Judy Kirk remembers going to the Fleece Tent at the Common Ground Country Fair for the first time six years ago. “It’s pretty exciting when you walk into a tent with 500 fleeces. I was like a child in a candy store.” A fleece producer and spinner herself, she started getting “more and more involved,” visiting the tent every day of the Fair and participating in the shows. So three years ago, when the area’s coordinator was ready for a change, Judy took over. Now she shares the job with a co-coordinator, Jeanne Young. Judy and her computer do the summer work while Jeanne “irritates me really well (urging her on), and then, “come September, we both just work ourselves to death for three days.”
The fleece tent brings buyers and sellers of fleeces together. About 500 fleeces – unprocessed, “right off the animal” – are sold during the Fair. MOFGA gets 10% of the selling price. Most of the wool is from sheep, but llama, alpaca and mohair are also represented. The tent’s “great reputation and great diversity” draw people from all over New England, according to Judy. Her goal is to “help people understand fleece more,” and she sees education – shows, workshops, presentations – playing a larger role in the tent’s future. She also hopes to get more kids involved, with hands-on activities such as spinning and carding.
“Fiber I love,” says Judy, “but I love the animals most.” She has a small flock of Romneys on her two acres of land in Orono. “My sheep are my pets.” Three angora rabbits, down from a total of 20 a few years ago, live in an outbuilding, or, when it’s cold, her pantry. She also shares her home with her retail yarn shop, “Damsel Fly,” which she opened in 1981. The shop has been only a part-time avocation for the past five years, when she went back to school. She now has a degree in aquaculture and, while she may not be farming off the coast, the degree “gave me a lot of knowledge.” Now finished with school, she started working full-time at “The Store,” a natural foods store in Orono, last September.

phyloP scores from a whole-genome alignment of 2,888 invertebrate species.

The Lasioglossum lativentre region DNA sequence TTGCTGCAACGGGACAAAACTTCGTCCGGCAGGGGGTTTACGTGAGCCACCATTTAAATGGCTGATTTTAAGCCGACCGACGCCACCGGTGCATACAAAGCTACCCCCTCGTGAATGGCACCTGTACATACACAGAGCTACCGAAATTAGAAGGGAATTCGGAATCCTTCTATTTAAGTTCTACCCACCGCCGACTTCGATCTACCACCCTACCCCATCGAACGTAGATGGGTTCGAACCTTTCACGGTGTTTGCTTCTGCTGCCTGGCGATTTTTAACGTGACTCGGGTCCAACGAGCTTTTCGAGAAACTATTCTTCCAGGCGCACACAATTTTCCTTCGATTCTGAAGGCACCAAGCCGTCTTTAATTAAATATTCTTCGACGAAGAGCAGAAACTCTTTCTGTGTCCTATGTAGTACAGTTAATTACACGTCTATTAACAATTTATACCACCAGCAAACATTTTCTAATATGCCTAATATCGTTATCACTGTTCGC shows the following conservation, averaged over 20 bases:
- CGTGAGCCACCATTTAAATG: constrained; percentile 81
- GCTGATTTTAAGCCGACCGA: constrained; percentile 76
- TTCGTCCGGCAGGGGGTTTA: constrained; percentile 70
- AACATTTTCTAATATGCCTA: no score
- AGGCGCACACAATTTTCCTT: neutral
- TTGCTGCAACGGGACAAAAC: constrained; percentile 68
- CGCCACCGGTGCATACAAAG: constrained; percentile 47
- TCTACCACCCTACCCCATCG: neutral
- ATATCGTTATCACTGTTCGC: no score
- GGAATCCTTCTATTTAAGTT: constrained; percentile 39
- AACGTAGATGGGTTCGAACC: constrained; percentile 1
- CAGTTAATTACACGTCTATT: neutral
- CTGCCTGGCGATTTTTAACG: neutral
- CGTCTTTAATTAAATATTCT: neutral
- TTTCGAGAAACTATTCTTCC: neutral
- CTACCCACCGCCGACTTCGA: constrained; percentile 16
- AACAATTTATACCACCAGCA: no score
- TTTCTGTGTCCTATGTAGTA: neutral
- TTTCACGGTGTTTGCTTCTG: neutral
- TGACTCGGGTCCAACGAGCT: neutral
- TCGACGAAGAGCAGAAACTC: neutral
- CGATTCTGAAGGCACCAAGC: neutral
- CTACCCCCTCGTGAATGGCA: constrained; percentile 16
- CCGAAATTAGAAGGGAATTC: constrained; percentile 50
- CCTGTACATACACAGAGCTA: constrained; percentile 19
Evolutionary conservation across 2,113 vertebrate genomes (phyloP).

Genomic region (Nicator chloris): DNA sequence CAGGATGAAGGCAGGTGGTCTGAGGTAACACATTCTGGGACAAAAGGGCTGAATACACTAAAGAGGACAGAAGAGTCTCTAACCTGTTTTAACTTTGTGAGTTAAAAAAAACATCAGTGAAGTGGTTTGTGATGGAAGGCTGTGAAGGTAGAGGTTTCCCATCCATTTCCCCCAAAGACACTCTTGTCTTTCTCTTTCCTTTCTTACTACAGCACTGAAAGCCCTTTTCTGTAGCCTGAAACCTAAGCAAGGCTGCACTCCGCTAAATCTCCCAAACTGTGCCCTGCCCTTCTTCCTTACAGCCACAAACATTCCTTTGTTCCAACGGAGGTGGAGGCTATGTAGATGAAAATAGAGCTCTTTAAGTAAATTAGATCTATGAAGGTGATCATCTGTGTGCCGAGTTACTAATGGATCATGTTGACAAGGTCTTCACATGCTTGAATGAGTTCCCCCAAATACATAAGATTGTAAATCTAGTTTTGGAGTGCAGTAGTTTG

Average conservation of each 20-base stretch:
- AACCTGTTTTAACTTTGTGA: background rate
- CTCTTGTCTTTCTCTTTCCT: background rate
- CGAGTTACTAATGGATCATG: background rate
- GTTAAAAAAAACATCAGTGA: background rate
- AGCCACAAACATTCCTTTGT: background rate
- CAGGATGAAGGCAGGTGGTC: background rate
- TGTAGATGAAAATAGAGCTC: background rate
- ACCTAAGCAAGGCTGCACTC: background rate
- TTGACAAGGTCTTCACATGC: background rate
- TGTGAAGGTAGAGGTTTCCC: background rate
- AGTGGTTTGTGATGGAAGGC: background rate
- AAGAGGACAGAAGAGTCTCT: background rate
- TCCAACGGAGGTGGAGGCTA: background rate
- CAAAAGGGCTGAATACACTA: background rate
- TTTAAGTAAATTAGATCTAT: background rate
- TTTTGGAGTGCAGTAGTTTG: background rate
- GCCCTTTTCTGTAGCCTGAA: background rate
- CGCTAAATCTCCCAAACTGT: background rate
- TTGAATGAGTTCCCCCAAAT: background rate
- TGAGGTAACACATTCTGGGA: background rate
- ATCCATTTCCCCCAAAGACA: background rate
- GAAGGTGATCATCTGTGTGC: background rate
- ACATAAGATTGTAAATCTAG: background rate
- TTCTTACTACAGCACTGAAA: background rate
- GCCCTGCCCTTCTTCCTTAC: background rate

She also gardens. “I’m a big gardener,” she says. Although she is the only human eating regularly at her house – her two children are grown and her husband died five years ago – she still grows at least 32 tomato plants because she “can’t resist” all the new and heirloom varieties. “It’s nuts, but I can’t help it.” She has an herb garden, raised beds for vegetables, raspberries, grapes and “lots of flowers.” Her children have inherited her zeal. Her daughter managed a nursery when she lived in New Mexico, then worked for Smith & Hawken in San Francisco. She now owns a plant and garden store in Orono. When she moved back, before her brother’s wedding last August, she and her mother “tore up the garden. We totally redid everything for the wedding.” The new lawns and plantings were a success. And while Judy has been growing hot peppers for her son for the past few years, she is sure that he and his wife “are going to have a great garden this year.” Besides, “I’m counting on him to get some this manure.”
With “fingers in so many pies,” Judy says of her life, “obviously I’ve got to cut back somewhere.” But of the big garden she says, “It’s hard to give up something like that.” And when asked if she plans to keep working with MOFGA, she just states, “Yep. I sure do.” She’s excited about the new site and the possibilities for a continuing agricultural program there. She volunteers at a living history museum, Leonard’s Mills, and says, “that’s fine, that’s history. But this [the new site] is today, this is not a historical museum, this is life. People will be able to see they can do it, too.”
– Ann Cox Halkett